Peter’s mother-in-law was sick before Jesus healed her. The disciples struggled to catch anything at all before their boat was filled with fish. The lepers were isolated from loved ones for years before their joyous reunions.
It’s not that our Father-in-Heaven wanted these people to be sick, or struggle, or feel alone. He doesn’t cause bad things to happen in our lives and then abandon us. He doesn’t want us to be miserable.
He does, however, want us to act in faith, regardless of circumstance. We aren’t intended to be spiritual babies for always, and so he wants us to grow. To grow, we have to learn more (by experience), practice new skills (and keep practicing when we don’t get it right), and simply do something – anything – that counts as an act of faith.
When you get cancer, there are a lot of ways to act in faith.
Not blaming God, for one thing.
Seeking to understand the challenges of mortality and natural consequences of living in a fallen world counts.
Asking to be taught by experience, to learn along the way, to have clear-seeing eyes and far-seeing visions is even more proactive.
Praying when it hurts to breathe, reading scriptures when you can’t stay awake, and being grateful for so many who serve and help do the things you cannot do for yourself anymore are ways to act in faith when it would be easier to give up, give in, or quit all together.
But quitting means forgetting.
And the whole point of everything is to wake up a little more, to recall a little more, to remember who we are.
The last two days have been hard ones. My pain medication is making me too sick and itchy to take anymore, so now I am back to only taking Tylenol. It means my fevers are back, and the pain is back, and that I can do less than when my pain was masked by medicine.
This, probably, is a good thing, as I am sure I was trying to do too much.
But there was something symbolic about finishing the kids’ rooms that felt very urgent to me. I needed their rooms to be finished. I needed them to know they live here. I needed them to be okay if I die.
Except today is not my day to die.
It is a day for hot tears, and weakness, and intense frustration at being able to do so little. It is a day for choosing wisely what gets the little energy I have, and a day for being careful about how I spend the little time I am awake.
I must choose nourishing things, and I must choose eternal things.
Time is an illusion, and far too short.
Illness or other crises only magnify our task at hand, which is to do as we are prompted, as soon as we are prompted. Crises remove (or become) the distractions, obstacles, or things standing between us and who we can become.
I had the best study this morning, because I did it when I was prompted, and did it first, rather than using my burst of energy on silly tasks around the house that really don’t matter. I had precious time with my children because I used that hour of alertness to do school with them and watch them play, rather than taking the easier route of watching a movie or playing games on my iPad.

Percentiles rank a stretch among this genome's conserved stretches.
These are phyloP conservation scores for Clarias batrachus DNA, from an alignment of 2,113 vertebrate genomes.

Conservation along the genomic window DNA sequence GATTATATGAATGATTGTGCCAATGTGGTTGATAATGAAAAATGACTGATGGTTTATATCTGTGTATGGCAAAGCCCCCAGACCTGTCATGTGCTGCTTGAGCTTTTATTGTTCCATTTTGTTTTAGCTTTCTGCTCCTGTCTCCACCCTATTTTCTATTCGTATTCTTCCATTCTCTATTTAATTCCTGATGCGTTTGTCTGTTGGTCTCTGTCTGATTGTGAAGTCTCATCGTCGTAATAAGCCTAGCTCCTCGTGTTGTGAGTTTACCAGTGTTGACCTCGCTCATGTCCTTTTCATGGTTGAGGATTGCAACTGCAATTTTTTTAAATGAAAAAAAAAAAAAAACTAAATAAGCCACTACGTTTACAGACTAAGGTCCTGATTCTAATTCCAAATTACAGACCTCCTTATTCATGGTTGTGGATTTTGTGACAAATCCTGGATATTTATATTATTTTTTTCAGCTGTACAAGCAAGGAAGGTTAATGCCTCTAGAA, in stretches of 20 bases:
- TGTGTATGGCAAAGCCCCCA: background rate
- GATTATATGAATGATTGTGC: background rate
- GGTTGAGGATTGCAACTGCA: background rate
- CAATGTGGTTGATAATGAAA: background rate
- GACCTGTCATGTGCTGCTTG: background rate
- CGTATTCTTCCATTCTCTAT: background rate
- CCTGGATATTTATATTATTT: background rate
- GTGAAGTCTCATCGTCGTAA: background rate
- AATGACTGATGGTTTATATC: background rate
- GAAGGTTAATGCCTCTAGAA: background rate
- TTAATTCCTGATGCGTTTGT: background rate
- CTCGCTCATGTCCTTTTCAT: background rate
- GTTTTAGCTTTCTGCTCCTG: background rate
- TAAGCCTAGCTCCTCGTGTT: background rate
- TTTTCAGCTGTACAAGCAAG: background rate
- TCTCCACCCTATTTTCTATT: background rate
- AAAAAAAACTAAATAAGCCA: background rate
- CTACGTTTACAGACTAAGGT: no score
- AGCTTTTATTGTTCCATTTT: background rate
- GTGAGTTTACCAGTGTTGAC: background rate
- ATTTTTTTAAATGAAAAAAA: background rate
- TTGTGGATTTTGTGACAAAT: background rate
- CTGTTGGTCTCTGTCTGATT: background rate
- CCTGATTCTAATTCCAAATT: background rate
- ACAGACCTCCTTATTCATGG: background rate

Now, when my day has taken a downward turn, I have strength and memories to hold on to and remember and love because I didn’t waste my time while I still had it.
It’s a hard thing, because living consciously awake is the harder thing.
It is always easier to sleep walk through life, to remain in that premortal state, than to actively and consciously live and become by using mortal experiences as rocks in a wall that we are climbing.
Nathan says I have an iron will.
I think it means I am stubborn.
I know it means that I have many sick days ahead, so anytime there is opportunity to spend time with him or the children, even if it is a little uncomfortable, then that is the better choice.
Because it is practicing how to act, and that counts as an act of faith.
So when they say you have cancer, you say you want a priesthood blessing.
That’s acting in faith.
It doesn’t mean you get a free pass from surgery, or a free pass from pain, or a free pass from missing out on family time and friend time and work time.
It means you simply return to your Father-in-Heaven, and say that you have permission to approach because of the atonement of His Son, and that the Spirit can give you words to speak to each other. It means you report what they have said about cancer, and ask for the plan of what happens next and for help doing whatever is assigned you.
Then someone with permission to act for God and by His power, lays their hands in your head and pronounces a blessing straight from God Himself.
That’s when I was told the adversary was laying “seeds” to try and stop me.
I didn’t know, yet, then, that my cancer was formed into a rope of rocks.
The cancer was declared to be out of Order (of the priesthood), and I pictured it as cells copying bad information instead of accurate information.
The cancer was commanded to organize itself to be removed in surgery, and it was reminded it has no power against righteousness or the prayers of the righteous.
Later, when surgery happens, the mass has spread like a rope of rocks, like seeds leaving a trail of what it wanted to attack: my ovaries, and uterus, and these parts of me that promise eternal families. It chains it all against my pelvic bones, or the inside of my hips. These are the parts of me by which I move, and work, and choose to care for my family. It wraps it all around my spine, which holds my nerves that hold me together, keeps me strong, and holds me upright.